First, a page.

Now the next question which crossed my mind was how did they get hold of the video? A smart piece of journalism? That made me look for the SC panelists. One was Kapil Sibal (a multiple minister in the previous Congress government); another lawyer Vrinda Grover who is a board member of GreenPeace whose license to collect foreign funds has been cancelled by the Modi government. Actually Sibal has also been in the programme board of Bill and Melinda Gates Foundation which has been hauled over to Supreme Court by a writ petition.
I might be suggesting a NGOs+Congress+Marxists+Media collusion here but so dumb are you readers that I am confident I could get away with it without you suspecting anything.
There are usual suspects littered in this edition of Indian Express: Rahul Gandhi, Arvind Kejriwal, Admiral Ramdass, Sharad Pawar, Chidambaram, Nitish Kumar, our revered academic institutions voices (this time it’s missionary college St. Stephen’s principal), going after government on JNU issue. (Actually you must admire Mulayam, Jayalalitha, Mamata, Lalu, Shiv Sena to hold their tongues so far). Central minister Uma Bharti is actually lucky to get two paras in support of Modi, buried many pages deep inside the newspaper.
It’s a rogues’ gallery with Express passing the board-room bulletin as news for us asinine readers.
And don’t you believe anyone loves cricket in this country. On a Sunday edition, there is no front page mention of India beating Pakistan on a cricket field. Never mind this was India’s only seventh T20 match against arch rivals this millennium and that Virat Kohli played a knock which Sachin Tendulkar would’ve been proud to own up. (May be, showing Pakistan in a losing, poor light would’nt suit the agenda).
Fortunately, inside there is a full page interview of about-to-retire Delhi police commissioner, BS Bassi. He has replied on relevant issues but newspaper won’t put a word of it on the front page.
Bassi puts it as it is: without any spin, full of logic and reason. All those reporters and editors who have been baying for his blood, beat a hasty retreat. All that posturing went out of the first window. So here’s what Bassi said on key issues (it’s an abridged version of his quotes):
On The Actual Sedition Case: It’s an open-and-shut case (wow). Under section 124A of the IPC it’s a grave offence. It’s been declared valid by the Constitution. (For police) It’s an extremely easy case.
The law says: “bringing in hatred or contempt or exciting disaffection towards state by words or signs or visible representations.”
I am going to crack this case because I know these are the guys who have done it.
Please read the Kedar Nath judgment of 1962.
Country has to deal with issues in Northeast, Chattisgarh, Jharkhand and J and K. We have to have a law to deal with anti-national activities.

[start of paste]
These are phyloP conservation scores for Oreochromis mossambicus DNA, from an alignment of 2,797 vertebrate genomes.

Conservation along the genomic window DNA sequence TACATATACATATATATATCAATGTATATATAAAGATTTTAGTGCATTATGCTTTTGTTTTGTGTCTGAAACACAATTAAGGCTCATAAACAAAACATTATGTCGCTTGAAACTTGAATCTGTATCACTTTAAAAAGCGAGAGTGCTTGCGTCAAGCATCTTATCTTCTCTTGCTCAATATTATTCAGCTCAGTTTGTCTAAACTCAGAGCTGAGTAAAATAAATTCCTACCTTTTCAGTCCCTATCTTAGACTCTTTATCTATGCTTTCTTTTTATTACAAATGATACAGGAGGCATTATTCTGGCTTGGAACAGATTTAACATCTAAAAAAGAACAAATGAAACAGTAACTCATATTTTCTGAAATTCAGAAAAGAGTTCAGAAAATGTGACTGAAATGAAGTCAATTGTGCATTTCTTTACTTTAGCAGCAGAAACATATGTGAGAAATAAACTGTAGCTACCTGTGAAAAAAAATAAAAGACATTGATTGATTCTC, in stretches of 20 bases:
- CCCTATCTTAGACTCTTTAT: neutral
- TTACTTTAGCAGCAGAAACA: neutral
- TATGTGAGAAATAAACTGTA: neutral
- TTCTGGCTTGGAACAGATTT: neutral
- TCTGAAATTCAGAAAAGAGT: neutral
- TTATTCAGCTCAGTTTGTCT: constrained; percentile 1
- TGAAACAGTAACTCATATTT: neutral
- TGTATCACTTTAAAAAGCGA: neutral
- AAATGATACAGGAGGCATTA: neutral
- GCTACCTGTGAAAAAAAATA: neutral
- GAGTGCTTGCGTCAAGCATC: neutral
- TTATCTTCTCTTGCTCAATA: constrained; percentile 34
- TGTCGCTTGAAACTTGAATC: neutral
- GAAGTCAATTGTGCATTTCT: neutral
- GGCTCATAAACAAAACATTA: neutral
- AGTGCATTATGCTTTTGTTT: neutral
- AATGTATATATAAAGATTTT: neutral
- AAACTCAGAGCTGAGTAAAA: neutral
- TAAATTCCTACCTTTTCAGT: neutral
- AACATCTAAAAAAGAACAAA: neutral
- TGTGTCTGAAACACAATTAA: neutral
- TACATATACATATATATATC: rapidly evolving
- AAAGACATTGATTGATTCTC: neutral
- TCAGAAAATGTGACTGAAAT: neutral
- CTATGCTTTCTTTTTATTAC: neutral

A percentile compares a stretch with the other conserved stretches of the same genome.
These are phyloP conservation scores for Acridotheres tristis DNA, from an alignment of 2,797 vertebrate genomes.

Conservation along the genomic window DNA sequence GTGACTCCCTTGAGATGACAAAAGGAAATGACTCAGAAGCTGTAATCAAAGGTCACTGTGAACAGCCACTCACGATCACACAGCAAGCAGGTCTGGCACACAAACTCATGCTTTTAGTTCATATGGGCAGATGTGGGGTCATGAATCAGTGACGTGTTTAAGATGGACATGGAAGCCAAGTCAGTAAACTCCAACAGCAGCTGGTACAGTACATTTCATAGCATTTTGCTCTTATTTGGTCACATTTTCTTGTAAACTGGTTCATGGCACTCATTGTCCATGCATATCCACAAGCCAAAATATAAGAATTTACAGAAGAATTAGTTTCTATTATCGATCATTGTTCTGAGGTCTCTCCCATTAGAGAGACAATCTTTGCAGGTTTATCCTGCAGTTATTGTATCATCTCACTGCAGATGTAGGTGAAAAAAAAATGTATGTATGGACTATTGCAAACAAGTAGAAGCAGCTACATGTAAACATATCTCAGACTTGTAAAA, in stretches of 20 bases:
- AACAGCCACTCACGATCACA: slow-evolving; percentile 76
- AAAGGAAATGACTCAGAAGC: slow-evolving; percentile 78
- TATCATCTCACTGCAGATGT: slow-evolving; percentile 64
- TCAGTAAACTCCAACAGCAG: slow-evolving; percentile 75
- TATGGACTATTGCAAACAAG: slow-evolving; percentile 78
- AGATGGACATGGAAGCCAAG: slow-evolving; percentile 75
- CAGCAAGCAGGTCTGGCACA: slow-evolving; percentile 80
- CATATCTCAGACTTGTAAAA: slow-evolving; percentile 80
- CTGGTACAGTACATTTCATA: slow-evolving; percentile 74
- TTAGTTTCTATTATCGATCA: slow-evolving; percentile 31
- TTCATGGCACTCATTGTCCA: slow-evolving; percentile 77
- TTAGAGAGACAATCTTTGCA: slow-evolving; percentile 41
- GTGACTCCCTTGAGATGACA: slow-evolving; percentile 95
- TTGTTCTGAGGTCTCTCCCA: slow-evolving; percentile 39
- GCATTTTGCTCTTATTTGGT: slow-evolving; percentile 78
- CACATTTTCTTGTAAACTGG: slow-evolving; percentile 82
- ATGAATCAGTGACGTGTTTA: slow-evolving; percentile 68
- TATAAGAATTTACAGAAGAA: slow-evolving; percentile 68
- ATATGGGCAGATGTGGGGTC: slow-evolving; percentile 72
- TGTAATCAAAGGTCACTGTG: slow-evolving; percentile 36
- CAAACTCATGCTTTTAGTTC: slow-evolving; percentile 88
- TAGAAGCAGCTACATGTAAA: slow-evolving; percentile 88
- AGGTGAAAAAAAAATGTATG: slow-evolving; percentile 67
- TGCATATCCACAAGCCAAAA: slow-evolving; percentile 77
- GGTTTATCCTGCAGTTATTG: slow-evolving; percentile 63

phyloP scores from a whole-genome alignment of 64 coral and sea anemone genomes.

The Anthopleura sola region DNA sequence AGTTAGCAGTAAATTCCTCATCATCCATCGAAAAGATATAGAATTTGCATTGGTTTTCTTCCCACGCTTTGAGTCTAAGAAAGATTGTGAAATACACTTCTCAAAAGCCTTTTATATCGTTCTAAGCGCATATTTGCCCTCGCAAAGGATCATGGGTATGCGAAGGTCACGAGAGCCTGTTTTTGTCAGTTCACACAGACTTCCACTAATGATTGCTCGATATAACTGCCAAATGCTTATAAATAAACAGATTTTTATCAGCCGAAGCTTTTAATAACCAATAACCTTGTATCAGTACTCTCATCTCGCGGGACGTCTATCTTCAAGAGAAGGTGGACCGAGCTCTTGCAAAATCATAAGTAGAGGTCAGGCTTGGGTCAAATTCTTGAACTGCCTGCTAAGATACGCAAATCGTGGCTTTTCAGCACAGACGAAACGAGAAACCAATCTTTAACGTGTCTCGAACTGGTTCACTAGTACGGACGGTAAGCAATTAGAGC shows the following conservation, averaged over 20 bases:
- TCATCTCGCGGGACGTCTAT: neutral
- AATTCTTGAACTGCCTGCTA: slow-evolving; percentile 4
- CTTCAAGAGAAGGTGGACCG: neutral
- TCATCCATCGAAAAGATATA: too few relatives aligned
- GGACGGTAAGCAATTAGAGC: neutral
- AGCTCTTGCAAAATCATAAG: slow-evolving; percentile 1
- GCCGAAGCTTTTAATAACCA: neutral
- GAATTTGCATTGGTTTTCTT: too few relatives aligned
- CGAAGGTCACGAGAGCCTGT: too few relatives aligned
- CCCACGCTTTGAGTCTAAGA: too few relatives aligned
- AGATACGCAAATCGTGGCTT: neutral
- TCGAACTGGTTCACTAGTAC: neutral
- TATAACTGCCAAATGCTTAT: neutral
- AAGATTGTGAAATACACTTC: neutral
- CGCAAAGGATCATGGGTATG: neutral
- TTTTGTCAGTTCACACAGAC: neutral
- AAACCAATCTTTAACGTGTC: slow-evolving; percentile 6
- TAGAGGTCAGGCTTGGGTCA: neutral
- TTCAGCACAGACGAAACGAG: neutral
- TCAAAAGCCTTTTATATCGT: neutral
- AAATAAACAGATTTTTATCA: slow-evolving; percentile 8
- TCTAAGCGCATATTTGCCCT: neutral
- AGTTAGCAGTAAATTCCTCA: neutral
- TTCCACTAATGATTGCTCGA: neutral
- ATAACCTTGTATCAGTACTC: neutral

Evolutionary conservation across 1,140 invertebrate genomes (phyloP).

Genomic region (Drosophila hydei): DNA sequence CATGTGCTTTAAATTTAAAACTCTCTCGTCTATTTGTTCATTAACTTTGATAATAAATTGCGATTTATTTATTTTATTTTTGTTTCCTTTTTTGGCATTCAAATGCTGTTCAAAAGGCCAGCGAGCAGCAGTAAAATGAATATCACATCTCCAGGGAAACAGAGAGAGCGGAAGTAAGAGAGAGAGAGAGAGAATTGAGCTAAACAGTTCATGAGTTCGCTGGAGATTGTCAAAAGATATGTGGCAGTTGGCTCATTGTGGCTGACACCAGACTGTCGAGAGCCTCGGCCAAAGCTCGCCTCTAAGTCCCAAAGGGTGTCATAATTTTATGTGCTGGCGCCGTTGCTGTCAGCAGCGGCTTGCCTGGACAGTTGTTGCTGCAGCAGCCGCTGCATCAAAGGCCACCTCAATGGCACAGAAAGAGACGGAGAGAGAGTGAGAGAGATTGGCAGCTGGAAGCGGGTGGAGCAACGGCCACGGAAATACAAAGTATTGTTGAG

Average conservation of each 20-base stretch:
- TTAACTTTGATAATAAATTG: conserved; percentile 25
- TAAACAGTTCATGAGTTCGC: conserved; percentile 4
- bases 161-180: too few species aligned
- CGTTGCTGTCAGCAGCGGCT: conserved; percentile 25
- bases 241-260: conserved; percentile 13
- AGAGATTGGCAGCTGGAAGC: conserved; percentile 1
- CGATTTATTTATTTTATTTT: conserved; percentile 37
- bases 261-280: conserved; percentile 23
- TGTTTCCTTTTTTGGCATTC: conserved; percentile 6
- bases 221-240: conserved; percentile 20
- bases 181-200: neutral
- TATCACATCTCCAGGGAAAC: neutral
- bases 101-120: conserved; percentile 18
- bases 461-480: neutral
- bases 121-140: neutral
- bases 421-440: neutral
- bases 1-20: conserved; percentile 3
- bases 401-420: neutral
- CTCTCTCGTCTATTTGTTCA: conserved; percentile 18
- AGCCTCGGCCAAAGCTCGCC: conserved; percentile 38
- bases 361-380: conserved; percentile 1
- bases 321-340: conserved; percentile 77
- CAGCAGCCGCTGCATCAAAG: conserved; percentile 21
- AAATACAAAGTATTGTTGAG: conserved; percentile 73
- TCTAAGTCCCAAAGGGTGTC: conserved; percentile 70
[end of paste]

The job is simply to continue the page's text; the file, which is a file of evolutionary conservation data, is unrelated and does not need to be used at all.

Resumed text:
Debate happens within constitutional norms. But if it’s an anti-national activity, then it doesn’t remain a debate. Society survives because we respect our Constitution. If all of us start disrespecting our Constitution, the country will be destroyed.
Nobody is letting police do the job. Society as a whole should’ve cooperated with us.
On Kanhaiya, Journalists Beaten Inside Court:
Patiala House is a confined place. Use of teargas, lathi etc would have turned Patiala House into another Jallianwalla Bagh. It’s a prudent practice which police followed. My prudent policing practices also tell me I should have some space to chase away trouble- creators…If I have no such place, it will turn into nothing but Jallianwalla Bagh.
No footage is available of Kanhaiya being beaten. Journalists were still able to cover the event.
I would call it a technical riot because a real riot means arson and people’s heads being broken.
On Journalists Being Questioned:
It’s our job to ask involved persons and seek their reactions (as part of investigations). The thing has been made bigger than the actual event.
There, you have it.
The thing has been made bigger than the actual event. A case under trial has been considered bigger than over two dozen lives lost in the Jat stir. The Jat Stir case that has an aide of ex-Haryana Congress Chief Minister Bhupinder Singh Hooda, in an audio, apparently egging on a Jat community leader to escalate the violence. But that apparently doesn’t deserve any space in our beloved newspaper.
Don’t you think the front page deserved this headline (or even in inside pages):
JNU: It’s an Open-and-Shut Case, says Bassi
So we now know the devil who has been quoting from the scriptures. Who thinks bark is bigger than the bite. Who doesn’t know that it’s truth which can set it free.
So Shakespeare wrote:
The devil can cite scripture for his purpose;
An evil soul producing holy witness
Is like a villain with a smiling cheek
A goodly apple rotten at the heart.
In today’s world of deception and lies, truth is a revolutionary act. It’s up to us readers to hold the flag of truth high. And don’t be the fools that our newspapers think we are.